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I disagree with the notion that we can pour as much water on our lawns as we want while exhorting the rest of the state to solve “their” water problem. That has been the gist of numerous suggestions in recent months that we need not conserve water in Los Alamos.
We live in a dry region. The water supply and usage patterns in Los Alamos may be different than in much of the state, but that gives us neither moral nor political license to waste such a precious resource.
Statewide, residential water use in New Mexico represents about 9 percent of total use. 5 percent goes to industry, 76 percent goes to agriculture, and roughly 10 percent is lost to evaporation from rivers and reservoirs.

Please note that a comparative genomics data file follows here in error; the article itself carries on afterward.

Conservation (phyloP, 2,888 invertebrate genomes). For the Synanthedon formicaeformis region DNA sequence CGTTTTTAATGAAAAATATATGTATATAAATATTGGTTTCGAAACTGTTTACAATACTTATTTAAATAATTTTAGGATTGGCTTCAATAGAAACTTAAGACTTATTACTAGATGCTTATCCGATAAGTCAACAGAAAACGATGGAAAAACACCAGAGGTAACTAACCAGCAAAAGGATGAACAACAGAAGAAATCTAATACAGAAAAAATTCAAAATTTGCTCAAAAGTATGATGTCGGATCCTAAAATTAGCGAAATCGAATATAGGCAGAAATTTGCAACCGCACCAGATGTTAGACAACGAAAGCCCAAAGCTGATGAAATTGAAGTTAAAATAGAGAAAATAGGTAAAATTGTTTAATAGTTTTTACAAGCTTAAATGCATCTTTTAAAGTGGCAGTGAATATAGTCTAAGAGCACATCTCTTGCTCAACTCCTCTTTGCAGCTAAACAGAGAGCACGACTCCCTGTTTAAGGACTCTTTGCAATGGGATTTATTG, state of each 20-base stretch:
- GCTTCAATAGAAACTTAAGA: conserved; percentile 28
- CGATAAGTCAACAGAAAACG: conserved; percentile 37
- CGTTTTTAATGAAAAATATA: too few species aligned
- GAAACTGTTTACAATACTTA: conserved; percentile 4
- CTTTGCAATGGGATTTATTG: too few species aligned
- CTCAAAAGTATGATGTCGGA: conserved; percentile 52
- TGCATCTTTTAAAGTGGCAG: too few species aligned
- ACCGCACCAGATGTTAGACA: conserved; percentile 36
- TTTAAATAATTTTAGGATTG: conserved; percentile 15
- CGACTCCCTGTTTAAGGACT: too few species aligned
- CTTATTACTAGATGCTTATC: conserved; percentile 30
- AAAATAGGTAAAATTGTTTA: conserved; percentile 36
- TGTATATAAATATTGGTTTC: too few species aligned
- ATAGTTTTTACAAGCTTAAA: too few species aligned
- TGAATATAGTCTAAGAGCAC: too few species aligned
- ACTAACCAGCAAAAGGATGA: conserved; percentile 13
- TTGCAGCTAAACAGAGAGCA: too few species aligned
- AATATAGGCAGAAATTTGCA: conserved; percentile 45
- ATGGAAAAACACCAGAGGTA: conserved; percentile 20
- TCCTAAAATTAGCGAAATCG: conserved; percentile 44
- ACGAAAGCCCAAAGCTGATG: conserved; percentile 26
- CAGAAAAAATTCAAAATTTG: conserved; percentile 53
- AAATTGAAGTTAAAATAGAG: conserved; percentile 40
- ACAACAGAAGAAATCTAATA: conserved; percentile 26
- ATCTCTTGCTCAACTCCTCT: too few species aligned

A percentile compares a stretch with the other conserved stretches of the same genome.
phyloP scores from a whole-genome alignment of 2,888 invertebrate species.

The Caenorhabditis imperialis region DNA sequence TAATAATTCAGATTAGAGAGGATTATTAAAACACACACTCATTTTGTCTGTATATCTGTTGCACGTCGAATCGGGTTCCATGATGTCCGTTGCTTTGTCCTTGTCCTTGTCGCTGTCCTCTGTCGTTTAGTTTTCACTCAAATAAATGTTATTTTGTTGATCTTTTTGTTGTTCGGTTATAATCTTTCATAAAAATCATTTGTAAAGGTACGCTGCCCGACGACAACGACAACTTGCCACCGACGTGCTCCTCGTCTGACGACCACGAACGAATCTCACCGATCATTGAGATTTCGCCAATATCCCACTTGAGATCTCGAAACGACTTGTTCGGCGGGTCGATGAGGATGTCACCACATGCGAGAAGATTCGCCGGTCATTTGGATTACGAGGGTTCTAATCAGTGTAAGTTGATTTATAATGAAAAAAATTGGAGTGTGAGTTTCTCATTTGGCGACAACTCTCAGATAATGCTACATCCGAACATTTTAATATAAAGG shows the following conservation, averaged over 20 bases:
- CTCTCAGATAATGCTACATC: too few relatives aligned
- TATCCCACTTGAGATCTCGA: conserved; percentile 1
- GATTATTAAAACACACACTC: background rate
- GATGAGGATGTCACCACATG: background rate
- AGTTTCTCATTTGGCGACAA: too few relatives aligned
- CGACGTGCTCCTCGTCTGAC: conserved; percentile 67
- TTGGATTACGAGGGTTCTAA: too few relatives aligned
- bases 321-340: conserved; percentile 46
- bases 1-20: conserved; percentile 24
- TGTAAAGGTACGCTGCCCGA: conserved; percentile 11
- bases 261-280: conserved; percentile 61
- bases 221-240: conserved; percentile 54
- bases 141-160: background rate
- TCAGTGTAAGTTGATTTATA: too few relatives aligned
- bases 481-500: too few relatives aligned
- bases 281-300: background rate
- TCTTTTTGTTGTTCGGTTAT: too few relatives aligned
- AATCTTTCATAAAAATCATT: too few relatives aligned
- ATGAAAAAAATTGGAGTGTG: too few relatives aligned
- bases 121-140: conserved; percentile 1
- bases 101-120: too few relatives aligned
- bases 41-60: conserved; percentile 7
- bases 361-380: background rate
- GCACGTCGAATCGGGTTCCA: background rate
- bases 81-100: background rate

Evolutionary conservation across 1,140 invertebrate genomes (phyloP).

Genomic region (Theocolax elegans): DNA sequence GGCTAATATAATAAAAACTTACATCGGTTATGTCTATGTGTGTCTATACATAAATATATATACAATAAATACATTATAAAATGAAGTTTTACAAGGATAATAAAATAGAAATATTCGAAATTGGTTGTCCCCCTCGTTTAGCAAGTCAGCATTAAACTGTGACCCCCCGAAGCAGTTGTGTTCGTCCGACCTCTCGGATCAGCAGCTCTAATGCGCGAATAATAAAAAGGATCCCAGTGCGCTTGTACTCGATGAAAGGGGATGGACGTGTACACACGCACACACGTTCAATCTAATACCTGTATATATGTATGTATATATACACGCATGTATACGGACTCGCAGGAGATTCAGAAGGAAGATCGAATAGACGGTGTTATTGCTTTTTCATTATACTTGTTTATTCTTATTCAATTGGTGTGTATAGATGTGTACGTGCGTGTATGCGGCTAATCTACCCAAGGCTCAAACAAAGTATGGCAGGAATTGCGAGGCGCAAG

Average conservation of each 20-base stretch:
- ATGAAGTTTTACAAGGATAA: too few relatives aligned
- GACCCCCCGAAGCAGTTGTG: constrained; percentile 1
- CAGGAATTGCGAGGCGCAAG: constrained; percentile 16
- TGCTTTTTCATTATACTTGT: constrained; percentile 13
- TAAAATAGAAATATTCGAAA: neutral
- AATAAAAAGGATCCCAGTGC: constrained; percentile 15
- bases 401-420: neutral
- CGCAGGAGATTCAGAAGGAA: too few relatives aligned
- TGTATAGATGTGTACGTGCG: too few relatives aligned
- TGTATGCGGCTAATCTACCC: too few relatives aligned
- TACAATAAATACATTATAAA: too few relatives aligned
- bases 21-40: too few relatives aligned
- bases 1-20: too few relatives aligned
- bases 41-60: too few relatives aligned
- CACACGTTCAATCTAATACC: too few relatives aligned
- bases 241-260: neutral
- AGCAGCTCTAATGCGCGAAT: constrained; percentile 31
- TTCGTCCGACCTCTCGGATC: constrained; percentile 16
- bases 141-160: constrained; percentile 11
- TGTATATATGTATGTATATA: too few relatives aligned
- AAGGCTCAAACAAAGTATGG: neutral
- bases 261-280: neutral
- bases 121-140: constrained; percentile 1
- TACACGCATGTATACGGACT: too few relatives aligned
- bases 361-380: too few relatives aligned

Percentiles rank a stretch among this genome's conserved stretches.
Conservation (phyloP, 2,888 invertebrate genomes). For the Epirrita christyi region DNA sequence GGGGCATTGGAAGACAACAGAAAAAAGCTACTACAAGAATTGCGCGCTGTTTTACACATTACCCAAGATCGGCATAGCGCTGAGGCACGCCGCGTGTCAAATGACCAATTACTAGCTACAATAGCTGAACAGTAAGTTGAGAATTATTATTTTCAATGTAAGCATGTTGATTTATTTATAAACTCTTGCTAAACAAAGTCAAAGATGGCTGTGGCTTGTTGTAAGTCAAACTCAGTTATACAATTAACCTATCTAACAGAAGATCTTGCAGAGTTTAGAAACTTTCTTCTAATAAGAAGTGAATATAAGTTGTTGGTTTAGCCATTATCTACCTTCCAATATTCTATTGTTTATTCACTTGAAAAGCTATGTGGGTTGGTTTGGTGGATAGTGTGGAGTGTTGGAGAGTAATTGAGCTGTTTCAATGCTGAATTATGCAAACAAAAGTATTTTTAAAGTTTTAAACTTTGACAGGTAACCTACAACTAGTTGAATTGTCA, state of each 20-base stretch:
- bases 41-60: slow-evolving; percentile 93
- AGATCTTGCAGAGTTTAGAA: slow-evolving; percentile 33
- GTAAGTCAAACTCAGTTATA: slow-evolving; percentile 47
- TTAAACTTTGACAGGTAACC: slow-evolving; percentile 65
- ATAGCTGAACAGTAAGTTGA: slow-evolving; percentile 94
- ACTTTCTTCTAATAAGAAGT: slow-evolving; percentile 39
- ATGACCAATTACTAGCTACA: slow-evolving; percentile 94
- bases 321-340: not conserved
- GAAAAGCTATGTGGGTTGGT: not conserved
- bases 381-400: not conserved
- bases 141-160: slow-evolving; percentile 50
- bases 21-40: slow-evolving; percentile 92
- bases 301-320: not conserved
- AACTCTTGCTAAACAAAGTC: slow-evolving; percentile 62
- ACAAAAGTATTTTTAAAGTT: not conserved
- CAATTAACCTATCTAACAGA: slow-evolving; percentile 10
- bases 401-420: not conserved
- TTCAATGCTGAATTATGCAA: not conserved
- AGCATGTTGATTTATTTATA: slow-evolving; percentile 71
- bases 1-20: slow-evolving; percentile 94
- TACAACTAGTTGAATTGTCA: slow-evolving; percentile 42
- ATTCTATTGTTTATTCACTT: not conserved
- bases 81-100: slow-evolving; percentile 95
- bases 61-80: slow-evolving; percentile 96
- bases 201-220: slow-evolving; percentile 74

Political and economic pressure from the growing urban populations will undoubtedly bring fundamental change, diverting more water to domestic use at the cost of the traditional agrarian culture that has defined northern New Mexico for centuries.
This will be a long, slow, and painful change.
The water situation in Los Alamos is much different. At present, we are “living within our means” waterwise. All our supply is groundwater pumped from the aquifer via deep wells.
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